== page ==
National Health Blog Post Month day 18, hello there. Today, I’m supposed to write advice for someone caring for a patient with my condition. So let’s go. If you want to see what other bloggers have to say on the topic, make sure you’re following #NHBPM on Twitter.
So your loved one has Inflammatory Bowel Disease — Crohn’s disease or ulcerative colitis. Now you’re trying to figure out what to do and how to care for them. As someone who lives with Crohn’s diseaseand happens to have several close friends who do, too, I’ve been on both sides of the coin. Here are the best suggestions I have to offer you.
First things first. I know this is hard for you, too. Whether you’re the parent of a child with chronic illness, dating someone who has it, or your BFF is living with it, it impacts your life too. Maybe you feel guilty. Maybe you even feel annoyed because a lot of plans have been cancelled. Maybe you feel lots of pity for them. Whatever you feel, it’s okay. It isn’t easy being a caregiver, and most of us who are patients know that. Make sure you care for yourself first… and don’t feel bad about doing that!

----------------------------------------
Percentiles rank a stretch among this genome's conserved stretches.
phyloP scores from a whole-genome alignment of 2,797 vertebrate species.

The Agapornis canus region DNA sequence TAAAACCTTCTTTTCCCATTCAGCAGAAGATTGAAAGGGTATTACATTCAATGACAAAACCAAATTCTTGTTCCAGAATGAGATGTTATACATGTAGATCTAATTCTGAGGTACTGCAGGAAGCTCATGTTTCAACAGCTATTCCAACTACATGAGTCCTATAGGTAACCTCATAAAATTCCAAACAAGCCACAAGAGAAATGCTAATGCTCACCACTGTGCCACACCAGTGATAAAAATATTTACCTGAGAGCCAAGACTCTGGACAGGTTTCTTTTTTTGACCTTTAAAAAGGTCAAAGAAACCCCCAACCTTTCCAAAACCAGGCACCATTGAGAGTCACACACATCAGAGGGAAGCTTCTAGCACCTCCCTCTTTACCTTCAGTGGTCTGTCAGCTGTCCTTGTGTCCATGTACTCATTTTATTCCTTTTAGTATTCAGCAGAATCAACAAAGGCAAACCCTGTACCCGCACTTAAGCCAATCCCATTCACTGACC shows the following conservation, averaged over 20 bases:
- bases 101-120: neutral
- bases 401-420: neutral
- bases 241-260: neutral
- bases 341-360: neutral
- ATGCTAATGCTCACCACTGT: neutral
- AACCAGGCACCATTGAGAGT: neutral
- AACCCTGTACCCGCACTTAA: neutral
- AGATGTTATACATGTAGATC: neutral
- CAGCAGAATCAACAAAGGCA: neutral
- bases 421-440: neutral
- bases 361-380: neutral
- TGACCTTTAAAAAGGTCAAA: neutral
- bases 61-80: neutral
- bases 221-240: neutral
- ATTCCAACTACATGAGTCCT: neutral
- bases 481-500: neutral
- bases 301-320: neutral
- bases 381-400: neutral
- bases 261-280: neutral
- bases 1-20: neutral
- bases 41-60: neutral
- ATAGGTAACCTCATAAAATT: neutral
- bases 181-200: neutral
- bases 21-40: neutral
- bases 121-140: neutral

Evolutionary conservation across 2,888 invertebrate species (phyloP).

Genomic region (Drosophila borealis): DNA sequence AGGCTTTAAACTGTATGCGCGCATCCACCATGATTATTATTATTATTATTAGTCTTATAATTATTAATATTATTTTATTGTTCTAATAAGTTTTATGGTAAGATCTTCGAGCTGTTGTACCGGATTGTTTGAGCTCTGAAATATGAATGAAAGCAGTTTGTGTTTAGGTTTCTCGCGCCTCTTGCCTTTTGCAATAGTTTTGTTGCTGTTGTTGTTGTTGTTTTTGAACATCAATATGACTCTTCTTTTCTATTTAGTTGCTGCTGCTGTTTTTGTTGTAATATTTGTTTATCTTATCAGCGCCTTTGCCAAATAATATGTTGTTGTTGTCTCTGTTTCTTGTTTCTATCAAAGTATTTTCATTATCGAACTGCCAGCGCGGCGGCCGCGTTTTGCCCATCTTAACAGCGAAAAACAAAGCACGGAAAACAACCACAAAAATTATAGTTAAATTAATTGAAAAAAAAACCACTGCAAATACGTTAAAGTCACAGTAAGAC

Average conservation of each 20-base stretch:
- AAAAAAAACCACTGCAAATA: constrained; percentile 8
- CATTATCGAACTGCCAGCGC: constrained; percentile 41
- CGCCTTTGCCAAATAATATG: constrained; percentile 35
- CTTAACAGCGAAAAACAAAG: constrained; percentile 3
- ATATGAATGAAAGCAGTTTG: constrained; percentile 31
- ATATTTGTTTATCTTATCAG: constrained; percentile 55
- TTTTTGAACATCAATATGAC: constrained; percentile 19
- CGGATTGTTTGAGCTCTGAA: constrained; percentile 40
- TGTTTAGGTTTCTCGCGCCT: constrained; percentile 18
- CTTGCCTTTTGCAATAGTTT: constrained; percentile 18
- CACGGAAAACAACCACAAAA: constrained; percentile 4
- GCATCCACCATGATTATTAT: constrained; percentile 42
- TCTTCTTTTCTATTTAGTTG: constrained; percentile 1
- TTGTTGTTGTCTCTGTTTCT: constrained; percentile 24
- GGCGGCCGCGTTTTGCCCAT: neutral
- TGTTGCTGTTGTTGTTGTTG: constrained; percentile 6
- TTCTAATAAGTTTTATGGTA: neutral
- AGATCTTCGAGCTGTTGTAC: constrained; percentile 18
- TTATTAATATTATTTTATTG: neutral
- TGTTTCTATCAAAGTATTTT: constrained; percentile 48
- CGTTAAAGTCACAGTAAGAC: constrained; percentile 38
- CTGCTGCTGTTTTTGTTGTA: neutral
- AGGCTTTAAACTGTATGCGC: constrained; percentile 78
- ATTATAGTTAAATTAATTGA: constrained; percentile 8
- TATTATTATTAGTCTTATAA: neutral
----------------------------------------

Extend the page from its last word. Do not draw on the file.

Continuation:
Especially in the beginning, expect plans to be cancelled often. When a patient is still learning about their IBD, they might be embarrassed, nervous about being in unfamiliar places, and still trying to navigate their new medications and diet. If they change plans at the last minute, be patient. Better yet, if you want to spend time together, ask what they’re most comfortable doing. You may even want to suggest a night of sweatpants and silly movies on the couch.
Ask questions about their comfort level. Are you going out to dinner? E-mail a link to the menu ahead of time and make sure they can find something that feels safe to eat. Ask them how they’re feeling. Be open-minded and let them tell you as much or as little as they like.
Do your own research. If they’re not ready to be open, it’s okay. Don’t push. Read first-hand accounts on blogs, research the medical aspects of the disease, and find out what you can. (You can find my posts about my diagnosis in my Crohn’s & Colitis tab.)
Know that we’re all different. There’s no one answer that applies to everyone with IBD. I hate when people say things like, “1.4 million Americans suffer from IBD,” because I hate the implication that I suffer all day long. Others like it because it recognizes the difficulty they experience. I hate poop jokes. Others love them.
When in doubt, just ask. You know your loved one best. Ask questions, find out their own preferences, and be there for them in the way that they need. It’s okay to ask what that is.
Other posts that could be helpful:
What I Wish You Knew (Forward is a Pace)
A Few Things You Should Know About Crohn’s Disease (Ali on the Run)
Advice for Caregivers (Oak Park Behavioral Medicine)
Saying Goodbye (Run Stronger Every Day)
Do you have IBD? What do you wish caregivers knew?